Information technology consultant Harry Sellow says IT entrepreneurs going global should start the process with these steps:
1. "Find someone abroad with whom you can form a partnership," says Sellow, president of Harry Sellow & Associates in Menlo Park, California, which helps business owners penetrate foreign markets. "Regardless of what type of partnership you create, find one that can add value to your product for the marketplace you're going into. That might mean a company that makes the product work in a particular language or within a country's engineering and cultural habits. That can also create tariff breaks by enabling you to enter that market as a local company rather than an American one."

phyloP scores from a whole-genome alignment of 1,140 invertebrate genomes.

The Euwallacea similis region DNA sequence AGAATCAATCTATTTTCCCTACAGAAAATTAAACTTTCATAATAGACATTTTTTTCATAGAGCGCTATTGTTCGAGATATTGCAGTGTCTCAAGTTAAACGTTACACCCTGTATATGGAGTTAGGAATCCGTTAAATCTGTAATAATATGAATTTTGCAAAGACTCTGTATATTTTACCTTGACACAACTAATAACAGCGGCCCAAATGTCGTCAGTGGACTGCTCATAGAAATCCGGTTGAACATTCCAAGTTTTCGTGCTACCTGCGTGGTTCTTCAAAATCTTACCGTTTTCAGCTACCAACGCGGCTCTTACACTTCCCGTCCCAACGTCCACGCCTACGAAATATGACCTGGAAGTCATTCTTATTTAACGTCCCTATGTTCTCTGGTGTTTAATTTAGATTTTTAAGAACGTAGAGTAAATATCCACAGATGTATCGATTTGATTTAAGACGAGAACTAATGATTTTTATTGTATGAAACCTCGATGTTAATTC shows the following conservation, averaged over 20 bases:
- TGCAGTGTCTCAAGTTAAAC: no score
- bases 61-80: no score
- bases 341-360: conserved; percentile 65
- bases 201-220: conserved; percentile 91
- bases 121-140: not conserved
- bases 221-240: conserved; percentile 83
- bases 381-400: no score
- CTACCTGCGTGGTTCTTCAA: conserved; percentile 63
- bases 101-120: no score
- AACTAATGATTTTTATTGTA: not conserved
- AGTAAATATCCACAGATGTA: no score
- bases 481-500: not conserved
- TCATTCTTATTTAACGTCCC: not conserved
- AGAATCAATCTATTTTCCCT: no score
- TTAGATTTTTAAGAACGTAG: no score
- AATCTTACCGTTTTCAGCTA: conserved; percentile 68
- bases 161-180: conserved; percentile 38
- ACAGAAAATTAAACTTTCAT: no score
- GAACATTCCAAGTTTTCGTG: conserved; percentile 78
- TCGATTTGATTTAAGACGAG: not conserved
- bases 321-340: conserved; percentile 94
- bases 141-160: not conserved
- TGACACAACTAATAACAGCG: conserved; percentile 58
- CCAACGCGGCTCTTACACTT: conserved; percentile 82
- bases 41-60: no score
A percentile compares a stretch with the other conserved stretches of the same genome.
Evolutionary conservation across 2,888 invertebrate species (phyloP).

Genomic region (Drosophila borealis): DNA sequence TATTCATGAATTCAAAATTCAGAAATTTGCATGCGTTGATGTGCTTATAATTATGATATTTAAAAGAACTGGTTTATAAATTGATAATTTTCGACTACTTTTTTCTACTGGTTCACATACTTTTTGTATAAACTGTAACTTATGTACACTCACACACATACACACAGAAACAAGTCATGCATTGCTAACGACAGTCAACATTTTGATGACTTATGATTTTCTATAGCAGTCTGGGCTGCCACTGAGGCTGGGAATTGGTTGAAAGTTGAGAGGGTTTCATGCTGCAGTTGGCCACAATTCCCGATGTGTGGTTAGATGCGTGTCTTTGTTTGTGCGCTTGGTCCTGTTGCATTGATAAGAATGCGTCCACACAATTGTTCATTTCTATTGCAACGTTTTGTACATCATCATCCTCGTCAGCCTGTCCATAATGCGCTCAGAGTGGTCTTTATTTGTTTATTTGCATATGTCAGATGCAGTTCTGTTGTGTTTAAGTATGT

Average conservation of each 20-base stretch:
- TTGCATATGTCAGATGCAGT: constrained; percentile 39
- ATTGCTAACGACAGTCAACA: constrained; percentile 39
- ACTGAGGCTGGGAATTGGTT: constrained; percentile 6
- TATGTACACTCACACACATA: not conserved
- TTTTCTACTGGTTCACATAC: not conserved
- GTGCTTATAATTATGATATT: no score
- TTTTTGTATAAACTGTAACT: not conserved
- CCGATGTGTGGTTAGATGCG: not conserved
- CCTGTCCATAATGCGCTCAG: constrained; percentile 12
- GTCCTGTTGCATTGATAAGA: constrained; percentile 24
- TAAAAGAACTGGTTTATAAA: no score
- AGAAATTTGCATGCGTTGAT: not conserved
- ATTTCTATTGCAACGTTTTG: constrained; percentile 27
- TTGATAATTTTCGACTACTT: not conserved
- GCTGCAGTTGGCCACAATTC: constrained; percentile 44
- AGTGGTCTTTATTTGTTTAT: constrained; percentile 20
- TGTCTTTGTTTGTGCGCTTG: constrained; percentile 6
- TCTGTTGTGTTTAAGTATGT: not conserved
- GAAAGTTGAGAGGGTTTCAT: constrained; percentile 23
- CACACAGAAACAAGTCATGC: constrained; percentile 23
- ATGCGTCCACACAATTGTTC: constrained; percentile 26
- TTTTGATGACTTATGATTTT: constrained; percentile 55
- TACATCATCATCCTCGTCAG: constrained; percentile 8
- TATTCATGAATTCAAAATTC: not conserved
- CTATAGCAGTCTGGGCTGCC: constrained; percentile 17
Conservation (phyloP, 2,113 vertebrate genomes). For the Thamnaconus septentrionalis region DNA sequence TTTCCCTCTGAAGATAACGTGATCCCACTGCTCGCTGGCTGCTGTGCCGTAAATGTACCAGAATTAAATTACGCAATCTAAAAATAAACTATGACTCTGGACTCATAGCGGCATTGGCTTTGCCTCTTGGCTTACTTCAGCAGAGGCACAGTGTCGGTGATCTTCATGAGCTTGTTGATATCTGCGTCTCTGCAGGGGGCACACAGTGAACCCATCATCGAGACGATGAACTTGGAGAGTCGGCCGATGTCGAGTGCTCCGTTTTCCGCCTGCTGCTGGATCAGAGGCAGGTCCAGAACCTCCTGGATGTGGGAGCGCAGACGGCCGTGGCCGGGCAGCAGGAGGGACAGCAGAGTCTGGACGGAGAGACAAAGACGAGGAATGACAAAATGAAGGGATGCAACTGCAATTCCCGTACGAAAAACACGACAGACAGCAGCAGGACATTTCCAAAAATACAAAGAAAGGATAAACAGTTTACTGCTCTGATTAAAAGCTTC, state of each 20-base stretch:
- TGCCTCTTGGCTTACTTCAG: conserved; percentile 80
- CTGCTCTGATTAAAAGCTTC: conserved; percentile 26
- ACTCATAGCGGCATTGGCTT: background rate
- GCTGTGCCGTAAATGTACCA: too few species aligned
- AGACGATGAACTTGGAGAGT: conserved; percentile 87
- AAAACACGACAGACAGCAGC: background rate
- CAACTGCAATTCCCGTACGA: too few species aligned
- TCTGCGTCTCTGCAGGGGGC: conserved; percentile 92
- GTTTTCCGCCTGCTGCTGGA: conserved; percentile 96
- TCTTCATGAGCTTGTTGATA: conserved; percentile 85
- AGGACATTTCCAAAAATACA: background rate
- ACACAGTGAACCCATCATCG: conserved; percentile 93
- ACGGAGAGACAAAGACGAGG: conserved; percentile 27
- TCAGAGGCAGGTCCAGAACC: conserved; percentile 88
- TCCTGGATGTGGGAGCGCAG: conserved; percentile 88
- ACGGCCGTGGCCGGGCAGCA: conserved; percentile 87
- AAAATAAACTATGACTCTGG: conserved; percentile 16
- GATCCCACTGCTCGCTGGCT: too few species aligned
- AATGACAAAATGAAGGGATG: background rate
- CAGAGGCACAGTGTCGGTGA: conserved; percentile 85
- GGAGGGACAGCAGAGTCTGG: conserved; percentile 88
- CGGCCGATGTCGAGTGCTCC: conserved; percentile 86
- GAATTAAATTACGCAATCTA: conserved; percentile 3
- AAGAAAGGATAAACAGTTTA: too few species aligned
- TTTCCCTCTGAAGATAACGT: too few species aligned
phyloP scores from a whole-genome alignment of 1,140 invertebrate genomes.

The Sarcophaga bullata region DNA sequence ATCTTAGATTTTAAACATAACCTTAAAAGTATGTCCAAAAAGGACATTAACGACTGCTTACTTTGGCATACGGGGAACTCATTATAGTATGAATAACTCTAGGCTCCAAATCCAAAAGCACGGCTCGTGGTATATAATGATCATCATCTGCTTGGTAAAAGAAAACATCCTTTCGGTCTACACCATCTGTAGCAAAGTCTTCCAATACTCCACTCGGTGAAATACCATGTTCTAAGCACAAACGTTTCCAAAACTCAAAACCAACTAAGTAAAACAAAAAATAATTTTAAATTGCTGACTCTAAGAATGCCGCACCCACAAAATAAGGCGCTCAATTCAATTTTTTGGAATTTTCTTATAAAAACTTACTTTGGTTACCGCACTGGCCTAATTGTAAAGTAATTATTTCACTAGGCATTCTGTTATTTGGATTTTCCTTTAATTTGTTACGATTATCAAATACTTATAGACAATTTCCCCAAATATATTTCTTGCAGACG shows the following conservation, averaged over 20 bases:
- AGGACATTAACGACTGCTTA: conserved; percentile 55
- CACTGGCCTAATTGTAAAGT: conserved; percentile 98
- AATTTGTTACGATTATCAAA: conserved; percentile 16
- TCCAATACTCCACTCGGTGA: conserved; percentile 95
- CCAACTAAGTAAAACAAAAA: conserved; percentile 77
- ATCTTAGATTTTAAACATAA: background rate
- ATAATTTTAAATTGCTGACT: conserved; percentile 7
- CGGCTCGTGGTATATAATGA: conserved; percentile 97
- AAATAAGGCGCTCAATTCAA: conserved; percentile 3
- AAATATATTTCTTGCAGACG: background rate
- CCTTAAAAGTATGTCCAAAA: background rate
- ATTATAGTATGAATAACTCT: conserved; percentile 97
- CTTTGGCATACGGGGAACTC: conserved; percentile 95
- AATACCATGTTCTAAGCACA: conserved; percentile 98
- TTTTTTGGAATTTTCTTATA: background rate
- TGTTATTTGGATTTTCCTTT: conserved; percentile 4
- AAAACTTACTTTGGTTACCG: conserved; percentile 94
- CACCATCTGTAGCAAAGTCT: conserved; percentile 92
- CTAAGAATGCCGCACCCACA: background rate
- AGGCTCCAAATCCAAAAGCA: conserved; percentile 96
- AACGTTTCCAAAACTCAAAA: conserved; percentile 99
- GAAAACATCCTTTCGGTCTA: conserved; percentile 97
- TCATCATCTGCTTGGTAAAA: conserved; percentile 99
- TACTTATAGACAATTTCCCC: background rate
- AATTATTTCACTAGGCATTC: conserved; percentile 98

2. Go to the most specialized trade shows you can find. "Use them to hunt for partners and find out everything you can about your industry," says Sellow.
3. When you go to a trade show, have your product ready for sale. "Trade shows have a much higher status [overseas] than they do in the United States," Sellow says. "Europeans in particular expect you to come with a final product. They're suspicious of Americans using the show as a barometer to gauge reaction to a product that's still being refined. Entrepreneurs abroad are ready to make sales on the spot."
Christopher D. Lancette is an Atlanta-area freelance journalist who covers international business for a variety of local, national and international publications.
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